As you probably know, our Christmas story is woven together from two distinct accounts, one in the Gospel of Matthew and one in Luke. I have compiled a brief summary of the two stories in this slide. The element of the story that is common to the two gospels is highlighted by underlining. Yes, that’s about it – the conception – and the authors don’t even agree whether it was discovered after the event by Joseph, or announced in advance to Mary! So why do the gospels start their stories so differently?

I’d like to share with you a short passage from a book I came across recently, “Thistlefoot”, by GennaRose Nethercott (Anchor Books Open Market, 2022)

“A memory, a true memory, is harsh and full of sharp edges. The facts don’t always make sense in ways that we might wish…… And the very worst thing about memory…: a memory can be forgotten.

But a folktale – a folktale can never be forgotten because it wiggles and rearranges until it sits neatly on the heart. It is fluid and changing, able to adapt to whatever setting it finds itself in. It shifts in the mouth of every teller and adapts to the shape of each listener’s ear. The facts can change..… but the core remains the same. So the folktale survives. Assimilates. And with it – so survives the memory.”

Now the gospels are much more than just a folktale, but they did start as oral histories and the principles are the same – core memories are passed on, but the accompanying details can change. The story of John the Baptist is more consistent than the nativity but still there are significant differences. The real core of the story, again highlighted in the slide, is the quote from Isaiah (although some quote more than others) and the Spirit of God descending on Jesus (although there are differences about who sees what). To Mark’s basic account, Matthew and Luke add a hellfire-and-damnation kind of preaching by John the Baptist. And Luke also tells of some practical teaching by John, which is very much aligned with Jesus’ message. John’s gospel is quite frank about using John the Baptist simply as a herald of Jesus – that is his role in the gospel of John, you can see it in the first sentence: “This is the testimony given by John…”.

As it is with story content, so with the order of events. The sequence and the starting point can be adapted to assist the story teller’s purpose. Many biblical scholars believe that in their earliest form, the Gospels originated as a set of sayings attributed to Jesus. One such set was embedded in the Gospels of Matthew and Luke – part of the material common to these two gospels which is known as Q. So, the first telling of the story was a collection of sayings from Jesus’ ministry which mentioned neither the start nor the end of his life.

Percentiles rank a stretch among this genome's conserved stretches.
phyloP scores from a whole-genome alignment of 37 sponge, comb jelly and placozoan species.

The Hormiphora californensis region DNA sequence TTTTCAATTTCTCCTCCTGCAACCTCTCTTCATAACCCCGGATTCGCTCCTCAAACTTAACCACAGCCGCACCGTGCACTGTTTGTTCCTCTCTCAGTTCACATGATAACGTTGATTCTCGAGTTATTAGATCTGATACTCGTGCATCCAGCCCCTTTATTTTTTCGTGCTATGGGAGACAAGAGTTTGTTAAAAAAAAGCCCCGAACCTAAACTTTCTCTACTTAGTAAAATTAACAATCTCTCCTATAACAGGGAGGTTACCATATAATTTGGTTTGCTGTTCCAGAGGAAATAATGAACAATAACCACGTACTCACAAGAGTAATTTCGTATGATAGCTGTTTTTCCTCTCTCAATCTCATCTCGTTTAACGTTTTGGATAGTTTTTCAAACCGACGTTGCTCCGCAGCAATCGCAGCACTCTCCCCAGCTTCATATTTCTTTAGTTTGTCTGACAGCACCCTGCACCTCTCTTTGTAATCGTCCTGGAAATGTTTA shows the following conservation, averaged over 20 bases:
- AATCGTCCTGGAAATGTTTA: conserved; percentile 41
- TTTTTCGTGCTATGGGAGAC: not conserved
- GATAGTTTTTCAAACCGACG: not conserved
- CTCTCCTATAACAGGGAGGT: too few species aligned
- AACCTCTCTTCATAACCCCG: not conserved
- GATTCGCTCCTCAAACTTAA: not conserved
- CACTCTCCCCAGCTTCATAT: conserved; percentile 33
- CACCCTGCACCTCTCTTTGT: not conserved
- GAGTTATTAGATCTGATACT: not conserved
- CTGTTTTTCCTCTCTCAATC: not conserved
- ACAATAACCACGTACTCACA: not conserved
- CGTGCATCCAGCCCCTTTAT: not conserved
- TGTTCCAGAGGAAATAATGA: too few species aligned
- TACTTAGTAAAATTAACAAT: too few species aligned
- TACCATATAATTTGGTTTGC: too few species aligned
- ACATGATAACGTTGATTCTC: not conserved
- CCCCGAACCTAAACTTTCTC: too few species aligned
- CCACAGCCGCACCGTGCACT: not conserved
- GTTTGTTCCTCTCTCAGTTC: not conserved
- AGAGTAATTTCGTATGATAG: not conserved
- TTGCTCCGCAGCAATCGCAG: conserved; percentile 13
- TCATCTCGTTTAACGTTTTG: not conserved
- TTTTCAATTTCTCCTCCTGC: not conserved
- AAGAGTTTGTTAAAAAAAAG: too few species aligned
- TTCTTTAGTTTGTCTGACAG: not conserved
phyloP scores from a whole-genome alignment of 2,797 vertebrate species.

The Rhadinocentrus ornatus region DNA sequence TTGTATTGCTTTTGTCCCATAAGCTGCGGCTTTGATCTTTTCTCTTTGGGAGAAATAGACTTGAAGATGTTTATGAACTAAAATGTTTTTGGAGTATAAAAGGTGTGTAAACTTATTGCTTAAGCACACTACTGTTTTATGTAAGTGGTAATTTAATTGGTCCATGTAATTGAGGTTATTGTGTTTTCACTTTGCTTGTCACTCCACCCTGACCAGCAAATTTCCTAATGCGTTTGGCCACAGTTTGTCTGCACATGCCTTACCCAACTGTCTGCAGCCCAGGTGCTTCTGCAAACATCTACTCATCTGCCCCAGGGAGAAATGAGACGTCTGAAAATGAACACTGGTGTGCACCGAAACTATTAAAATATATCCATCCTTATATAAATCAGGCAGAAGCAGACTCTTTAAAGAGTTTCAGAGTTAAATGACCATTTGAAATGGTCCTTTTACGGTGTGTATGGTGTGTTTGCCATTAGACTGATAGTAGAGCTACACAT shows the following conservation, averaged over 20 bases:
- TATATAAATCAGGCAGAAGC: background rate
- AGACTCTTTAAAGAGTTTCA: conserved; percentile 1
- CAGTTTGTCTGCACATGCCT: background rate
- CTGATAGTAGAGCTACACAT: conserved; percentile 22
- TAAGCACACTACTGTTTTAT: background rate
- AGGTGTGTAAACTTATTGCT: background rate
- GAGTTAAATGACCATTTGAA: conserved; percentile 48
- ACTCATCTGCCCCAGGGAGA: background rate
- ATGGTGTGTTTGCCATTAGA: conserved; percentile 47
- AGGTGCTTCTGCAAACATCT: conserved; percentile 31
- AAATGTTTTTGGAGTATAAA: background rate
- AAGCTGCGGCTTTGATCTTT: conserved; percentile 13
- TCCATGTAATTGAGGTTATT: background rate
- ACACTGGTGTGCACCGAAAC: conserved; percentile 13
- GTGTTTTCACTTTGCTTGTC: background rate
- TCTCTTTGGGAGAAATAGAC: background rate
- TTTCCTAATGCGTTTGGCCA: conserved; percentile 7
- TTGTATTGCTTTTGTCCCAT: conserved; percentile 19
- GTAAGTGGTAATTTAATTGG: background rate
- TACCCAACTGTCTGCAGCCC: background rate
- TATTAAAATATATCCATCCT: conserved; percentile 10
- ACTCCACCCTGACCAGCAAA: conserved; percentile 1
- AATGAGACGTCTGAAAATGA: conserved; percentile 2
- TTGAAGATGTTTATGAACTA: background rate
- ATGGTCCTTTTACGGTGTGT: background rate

And there is also a sense in which the story started at the end, with a crucifixion and an empty tomb. The stories were not written down as they happened, nor researched and reassembled from written records. It was when the disciples sought to make sense of Jesus’ death and their experiences of resurrection, whatever that might have been, that they began to tell the stories of his life. And as the stories were told, they took on the different viewpoints of widely dispersed groups, decades after Jesus’ death.

And so, this is Advent. And what do we do? We re-tell the story, as if it were true. I feel that it is not just the world of shops and commerce who have packaged up Christmas into a beautiful glittering parcel and tied a ribbon round it. Christians can also be prone to see the season as a celebration of an event which happened once, long, long ago. Prophets, John the Baptist, angels, wise men, Joseph, Mary and Jesus, even Herod, all squeezed into a glass globe so that all we need to do is pick it up and shake it gently to see the blessings swirl like snowflakes, and feel a warm glow that once upon a time God came to earth, that Jesus was born and died once and for all, for our sins. Perhaps it’s time we took that little hammer for use in emergencies only and broke the glass.

Advent heralds a story with no beginning and no end, in which God is embedded within humanity. It is a story we should recreate and re-enact each year. By so doing we find God not as distant but among and within us, not as omnipotent but vulnerable, not doing the work for us but encouraging us to do the work together.